Beaujolais Nouveau Day is marked in France on the third Thursday in November with fireworks, music and festivals. Under French law, the wine is released at 12:01 a.m., just weeks after the wine's grapes have been harvested. Parties are held throughout the country and further afield to celebrate the first wine of the season.
There are about 120 Beaujolais Nouveau related festivals held in the Beaujolais region.
The most famous —Les Sarmentelles—is held in the town of Beaujeu, the capital of the Beaujolais region. Kicking off in the early evening the day before Beaujolais Nouveau, the five-day festival features wine tasting, live music and dancing. During the afternoon on Beaujolais Nouveau Day, a heated tent offers wine and a range of local foods for visitors to sample. There is also a tasting contest featuring all of the twelve kinds of Beaujolais, in which the winner nets his or her weight in Beaujolais-Villages. In the evening, a torch lit parade honours the farmers that made the wine. Fireworks at midnight mark the release of the new wine, which is then drank until dawn.
Beaujolais Nouveau is meant to be drunk young. Most vintages should be consumed by the following May after its release. However, in excellent vintages (such as 2000) the wine can live much longer and can be enjoyed until the next harvest rolls around.
The region of Beaujolais is known for its fabulous food. The famed Paul Bocuse restaurant is just minutes from the heart of Beaujolais, as is Georges Blanc’s. These great restaurants have plenty of Beaujolais Nouveau on their wine lists. The wine goes well with either haute cuisine or Friday night’s pizza.
Beaujolais Nouveau – that much-ballyhooed cherry-red colored vintage that’s best served chilled -- is clearly not for wine snobs. This fresh and fruity red is the result of a quick fermentation process that ends up with a tasty, clean wine that is enjoyed by palates the world over.
The Gamay grapes that go into Beaujolais Nouveau are handpicked in the Beaujolais province of France. The wine actually originated about a century ago as a cheap and cheerful drink produced by locals to celebrate the end of the harvest season.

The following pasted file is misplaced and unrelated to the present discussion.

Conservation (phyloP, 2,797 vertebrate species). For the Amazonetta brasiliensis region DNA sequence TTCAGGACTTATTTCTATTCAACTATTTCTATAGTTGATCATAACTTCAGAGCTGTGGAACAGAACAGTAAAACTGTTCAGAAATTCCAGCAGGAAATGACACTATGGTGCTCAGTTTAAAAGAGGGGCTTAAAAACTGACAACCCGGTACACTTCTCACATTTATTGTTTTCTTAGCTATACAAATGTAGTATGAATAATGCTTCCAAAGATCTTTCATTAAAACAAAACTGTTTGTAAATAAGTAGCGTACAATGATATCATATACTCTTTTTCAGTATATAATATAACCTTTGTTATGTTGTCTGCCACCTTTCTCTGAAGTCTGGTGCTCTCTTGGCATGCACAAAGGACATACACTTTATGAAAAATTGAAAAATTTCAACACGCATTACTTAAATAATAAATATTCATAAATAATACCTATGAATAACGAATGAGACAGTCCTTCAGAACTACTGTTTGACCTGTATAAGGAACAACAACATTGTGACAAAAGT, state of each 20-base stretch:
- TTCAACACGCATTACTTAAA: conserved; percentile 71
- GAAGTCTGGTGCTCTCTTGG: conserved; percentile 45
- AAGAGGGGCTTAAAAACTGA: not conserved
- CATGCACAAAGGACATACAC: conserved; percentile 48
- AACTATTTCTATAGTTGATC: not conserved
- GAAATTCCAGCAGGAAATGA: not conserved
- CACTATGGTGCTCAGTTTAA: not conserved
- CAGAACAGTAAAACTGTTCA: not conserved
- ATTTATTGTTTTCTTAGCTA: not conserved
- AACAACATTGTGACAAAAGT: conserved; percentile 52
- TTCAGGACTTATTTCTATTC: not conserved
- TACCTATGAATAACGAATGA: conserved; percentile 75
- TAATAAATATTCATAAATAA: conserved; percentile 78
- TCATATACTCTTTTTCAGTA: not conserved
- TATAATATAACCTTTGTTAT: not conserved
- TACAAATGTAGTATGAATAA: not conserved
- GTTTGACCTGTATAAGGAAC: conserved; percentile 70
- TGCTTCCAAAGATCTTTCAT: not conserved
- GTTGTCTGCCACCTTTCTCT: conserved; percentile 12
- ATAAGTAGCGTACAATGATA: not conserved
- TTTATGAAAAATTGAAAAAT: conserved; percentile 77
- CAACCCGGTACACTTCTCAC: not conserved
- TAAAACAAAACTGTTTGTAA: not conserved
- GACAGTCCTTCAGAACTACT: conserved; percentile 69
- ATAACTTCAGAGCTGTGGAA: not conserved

Perhaps the most well-known producer of Beaujolais Nouveau is Georges Duboeuf, who is credited as one of the marketing geniuses behind the wine. Selling this young red was viewed by some vintners as a means to clear large quantities of wine at decent profits, which would create a much-needed cash flow shortly after harvest.
The idea of a race to Paris carrying the first bottles of the new vintage was conceived and this attracted much media attention. By the 1970s, the race became a national event. The races spread to neighbouring countries in Europe in the 1980s, followed by North America, and in the 1990s, to Asia.
The traditional slogan used in ad campaigns and marketing material -- Le Beaujolais nouveau est arrivé (which translates to The new Beaujolais has arrived) was changed in 2005 to It's Beaujolais Nouveau time.
Today, there are several dozen vintners making this popular red. The Beaujolais region is 34 miles long from north to south and 7 to 9 miles wide and home to nearly 4,000 vineyards which produce twelve officially-designated types of Beaujolais known as AOCs. They include some of the finest and priciest grand crus (big vintage) wines around, including Fleurie and Cote de Brouilly. The most common two are the Beaujolais and Beaujolais-Villages, the former of which account for half of the region's annual output.
In 2010, 35 million bottles of the wine were put on the market. Some 7.5 million were sold in French supermarkets and 15.5 million were exported mainly to Japan, Germany and the United States.
Beaujolais Nouveau owes its easy drinkability to a winemaking process called carbonic maceration, also known as whole-berry fermentation. This technique preserves the fresh, fruity quality of the grapes without extracting bitter tannins from the grape skins.